The stare-down over the debt limit debate had become so fierce that a trio of South Carolina Republicans, pressured by their leaders to agree to a bill they didn't like, sought answers from a higher power.
"I'm going to pray on it," Rep. Jeff Duncan, R-S.C., said late Thursday.
He ducked into a locked, little-known room tucked between the Rotunda walls and House Speaker John Boehner's office. Soon, fellow South Carolina Republicans Mick Mulvaney and Tim Scott punched the door combination and joined him.
Scott seemed the least burdened of the three. For him, "divine inspiration already happened."
"I was a lean no. Now I'm a no," he said with a grin.
The trio settled into chairs in the small, high-ceilinged room, which is dominated by a stained glass window that does not face the outside and fills the entire wall. A light behind it reveals George Washington at its center, on bended knee.
Their retreat lasted about 10 minutes. House Majority Whip Kevin McCarthy, deep into the difficult task of rounding up enough votes to pass Boehner's debt ceiling plan, had summoned the lawmakers to his office for pizza and a chat. They ambled downstairs and joined a parade of Republican colleagues filing into McCarthy's office who had not committed to voting for Boehner's bill. The vote, originally scheduled for Wednesday, would not take place Thursday night either, McCarthy said late in the evening.
Peace and serenity were in short supply for House Republicans who could not or would not agree to Boehner's plan. The South Carolina delegation accounted for many of the holdouts.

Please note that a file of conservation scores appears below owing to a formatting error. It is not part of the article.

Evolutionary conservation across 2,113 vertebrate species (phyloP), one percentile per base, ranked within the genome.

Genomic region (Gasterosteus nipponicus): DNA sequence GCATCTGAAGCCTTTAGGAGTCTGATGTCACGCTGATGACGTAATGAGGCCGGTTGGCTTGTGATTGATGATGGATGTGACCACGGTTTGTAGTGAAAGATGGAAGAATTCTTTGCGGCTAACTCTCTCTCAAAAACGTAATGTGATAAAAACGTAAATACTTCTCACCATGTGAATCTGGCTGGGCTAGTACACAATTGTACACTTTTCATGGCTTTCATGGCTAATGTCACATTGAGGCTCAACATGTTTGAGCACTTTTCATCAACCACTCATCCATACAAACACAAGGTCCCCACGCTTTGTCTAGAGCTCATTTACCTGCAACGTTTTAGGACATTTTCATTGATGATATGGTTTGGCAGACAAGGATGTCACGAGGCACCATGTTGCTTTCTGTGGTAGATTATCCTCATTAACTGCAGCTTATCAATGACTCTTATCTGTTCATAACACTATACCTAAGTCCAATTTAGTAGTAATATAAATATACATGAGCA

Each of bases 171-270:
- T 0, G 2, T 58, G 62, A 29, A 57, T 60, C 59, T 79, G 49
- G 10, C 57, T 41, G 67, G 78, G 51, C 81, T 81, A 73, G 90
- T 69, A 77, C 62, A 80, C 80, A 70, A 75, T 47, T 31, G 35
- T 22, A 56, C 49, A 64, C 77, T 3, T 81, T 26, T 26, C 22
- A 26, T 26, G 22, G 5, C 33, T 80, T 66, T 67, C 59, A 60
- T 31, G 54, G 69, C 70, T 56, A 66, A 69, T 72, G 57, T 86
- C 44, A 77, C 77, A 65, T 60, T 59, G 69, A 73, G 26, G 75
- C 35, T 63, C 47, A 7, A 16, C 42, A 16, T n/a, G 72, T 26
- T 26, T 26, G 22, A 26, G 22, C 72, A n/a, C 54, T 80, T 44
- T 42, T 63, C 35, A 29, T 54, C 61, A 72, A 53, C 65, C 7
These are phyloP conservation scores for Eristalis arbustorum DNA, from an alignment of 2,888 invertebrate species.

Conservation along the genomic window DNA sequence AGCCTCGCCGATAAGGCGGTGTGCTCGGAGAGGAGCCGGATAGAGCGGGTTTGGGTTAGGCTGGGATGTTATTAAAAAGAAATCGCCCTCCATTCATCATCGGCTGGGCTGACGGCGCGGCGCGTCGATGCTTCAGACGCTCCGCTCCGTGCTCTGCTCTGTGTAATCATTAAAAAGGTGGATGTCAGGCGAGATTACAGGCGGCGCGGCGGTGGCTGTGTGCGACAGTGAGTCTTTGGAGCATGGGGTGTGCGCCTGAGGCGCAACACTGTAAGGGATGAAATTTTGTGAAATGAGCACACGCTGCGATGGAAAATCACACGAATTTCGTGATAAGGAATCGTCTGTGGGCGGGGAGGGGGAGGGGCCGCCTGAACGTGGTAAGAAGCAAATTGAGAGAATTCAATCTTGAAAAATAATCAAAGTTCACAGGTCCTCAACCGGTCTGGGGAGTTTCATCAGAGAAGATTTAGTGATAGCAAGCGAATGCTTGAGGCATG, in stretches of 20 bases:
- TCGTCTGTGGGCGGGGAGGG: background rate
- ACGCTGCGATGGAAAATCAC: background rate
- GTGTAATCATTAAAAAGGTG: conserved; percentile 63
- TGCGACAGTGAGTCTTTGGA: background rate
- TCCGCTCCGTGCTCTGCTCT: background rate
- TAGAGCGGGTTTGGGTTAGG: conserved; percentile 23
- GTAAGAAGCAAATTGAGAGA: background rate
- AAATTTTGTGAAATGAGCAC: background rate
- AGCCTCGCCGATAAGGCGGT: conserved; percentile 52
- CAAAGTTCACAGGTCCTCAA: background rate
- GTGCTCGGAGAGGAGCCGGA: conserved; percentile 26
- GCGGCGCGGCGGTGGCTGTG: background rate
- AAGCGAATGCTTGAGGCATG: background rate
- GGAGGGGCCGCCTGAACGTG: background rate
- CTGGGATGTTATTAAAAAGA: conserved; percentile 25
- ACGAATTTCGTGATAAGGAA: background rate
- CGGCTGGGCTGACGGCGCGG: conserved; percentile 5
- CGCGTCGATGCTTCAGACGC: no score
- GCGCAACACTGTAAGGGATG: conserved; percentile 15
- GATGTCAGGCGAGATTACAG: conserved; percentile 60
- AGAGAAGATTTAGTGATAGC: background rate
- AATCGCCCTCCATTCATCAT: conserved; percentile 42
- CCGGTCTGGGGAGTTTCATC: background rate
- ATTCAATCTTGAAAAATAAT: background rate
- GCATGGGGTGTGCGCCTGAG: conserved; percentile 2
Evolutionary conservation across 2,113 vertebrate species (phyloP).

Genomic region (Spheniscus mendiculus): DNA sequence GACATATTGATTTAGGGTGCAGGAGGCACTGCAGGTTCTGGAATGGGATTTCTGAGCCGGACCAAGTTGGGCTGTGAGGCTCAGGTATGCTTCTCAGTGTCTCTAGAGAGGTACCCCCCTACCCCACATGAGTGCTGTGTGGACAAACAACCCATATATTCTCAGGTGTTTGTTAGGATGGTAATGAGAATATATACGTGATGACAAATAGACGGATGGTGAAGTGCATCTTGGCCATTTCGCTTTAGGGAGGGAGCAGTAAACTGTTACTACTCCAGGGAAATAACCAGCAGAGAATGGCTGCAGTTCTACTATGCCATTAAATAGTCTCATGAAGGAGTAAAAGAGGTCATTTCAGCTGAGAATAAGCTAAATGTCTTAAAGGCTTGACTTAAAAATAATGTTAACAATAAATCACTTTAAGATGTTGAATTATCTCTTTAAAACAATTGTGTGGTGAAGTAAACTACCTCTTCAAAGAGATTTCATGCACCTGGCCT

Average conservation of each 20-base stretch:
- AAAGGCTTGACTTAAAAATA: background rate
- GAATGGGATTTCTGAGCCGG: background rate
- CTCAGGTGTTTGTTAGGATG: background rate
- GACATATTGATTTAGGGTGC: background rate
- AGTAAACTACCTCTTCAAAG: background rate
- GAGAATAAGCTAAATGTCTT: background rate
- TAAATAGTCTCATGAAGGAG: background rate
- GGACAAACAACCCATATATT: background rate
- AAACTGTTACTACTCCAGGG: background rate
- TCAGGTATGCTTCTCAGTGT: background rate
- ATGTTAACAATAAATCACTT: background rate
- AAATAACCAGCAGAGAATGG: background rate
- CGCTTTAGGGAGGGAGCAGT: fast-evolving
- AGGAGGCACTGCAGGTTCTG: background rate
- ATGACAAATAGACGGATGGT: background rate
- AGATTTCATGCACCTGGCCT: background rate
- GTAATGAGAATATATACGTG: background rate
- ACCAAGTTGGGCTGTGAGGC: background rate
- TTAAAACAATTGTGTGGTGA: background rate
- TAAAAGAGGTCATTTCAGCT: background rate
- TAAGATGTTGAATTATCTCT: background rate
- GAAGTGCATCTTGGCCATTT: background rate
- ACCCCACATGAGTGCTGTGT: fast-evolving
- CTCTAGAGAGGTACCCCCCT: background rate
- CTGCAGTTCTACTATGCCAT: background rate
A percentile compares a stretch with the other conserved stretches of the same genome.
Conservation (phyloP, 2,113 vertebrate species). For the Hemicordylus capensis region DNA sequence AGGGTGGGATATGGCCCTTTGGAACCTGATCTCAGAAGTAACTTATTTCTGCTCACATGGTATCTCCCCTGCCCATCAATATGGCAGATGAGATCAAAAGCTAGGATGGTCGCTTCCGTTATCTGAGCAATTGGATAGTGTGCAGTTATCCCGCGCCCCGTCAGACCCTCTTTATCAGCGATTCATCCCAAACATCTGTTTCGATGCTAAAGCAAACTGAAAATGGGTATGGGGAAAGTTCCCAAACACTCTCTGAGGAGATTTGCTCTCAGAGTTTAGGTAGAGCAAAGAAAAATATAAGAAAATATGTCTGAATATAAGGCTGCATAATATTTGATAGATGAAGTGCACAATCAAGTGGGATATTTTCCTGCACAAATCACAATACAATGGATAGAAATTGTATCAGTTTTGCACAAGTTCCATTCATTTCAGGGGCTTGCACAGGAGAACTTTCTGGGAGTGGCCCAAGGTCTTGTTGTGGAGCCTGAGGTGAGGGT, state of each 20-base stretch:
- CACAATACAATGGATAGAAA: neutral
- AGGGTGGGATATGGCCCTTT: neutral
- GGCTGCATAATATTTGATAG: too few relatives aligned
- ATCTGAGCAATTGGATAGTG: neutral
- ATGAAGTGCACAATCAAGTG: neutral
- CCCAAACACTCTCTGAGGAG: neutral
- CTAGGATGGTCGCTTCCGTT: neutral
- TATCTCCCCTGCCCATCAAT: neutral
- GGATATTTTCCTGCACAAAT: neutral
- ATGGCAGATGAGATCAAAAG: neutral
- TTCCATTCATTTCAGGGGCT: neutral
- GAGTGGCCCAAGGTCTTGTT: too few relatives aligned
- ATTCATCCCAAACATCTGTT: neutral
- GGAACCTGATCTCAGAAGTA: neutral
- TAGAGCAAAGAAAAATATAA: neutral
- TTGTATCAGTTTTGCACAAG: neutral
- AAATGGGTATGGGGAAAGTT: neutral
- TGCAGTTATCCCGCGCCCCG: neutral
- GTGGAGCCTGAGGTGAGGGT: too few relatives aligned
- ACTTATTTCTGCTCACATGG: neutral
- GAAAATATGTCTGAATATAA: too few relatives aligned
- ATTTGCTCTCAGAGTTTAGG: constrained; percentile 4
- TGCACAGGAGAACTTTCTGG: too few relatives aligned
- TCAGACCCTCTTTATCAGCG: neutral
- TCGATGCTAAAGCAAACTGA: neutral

Pizza and polite conversation aside, most on the hot seat said the final hours before the vote were less than comfortable. None interviewed, however, said GOP leaders were anything but polite. None reported being threatened or strong-armed. Some reported receiving extraordinarily kind treatment.
Freshman Rep. Trey Gowdy, another South Carolina Republican voting no, said he had dinner out with McCarthy in which the debt ceiling issue did not come up. He also received a friendly text from another Republican leader acknowledging it was a tough week for everyone.
"If there are kneecaps being busted, I haven't seen it," Gowdy said.
"I am very pleasantly surprised that they are not twisting and ripping arms off," Rep. Jason Chaffetz, R-Utah, said.
But there was no doubt what the leaders were asking their recalcitrant members to do, and no question how badly they needed people to fall into the yes column. Sometimes, the whip tactics worked.
Through the afternoon, Boehner summoned members off the House floor to his ceremonial office across the hall.
Shortly after Tennessee Rep. Chuck Fleischmann emerged from such a session, he issued a statement saying he had decided to vote yes.
Not everyone fell in line.
"I'm bloody and beaten," but still a no vote, Texas Rep. Louis Gohmert, said outside Boehner' office.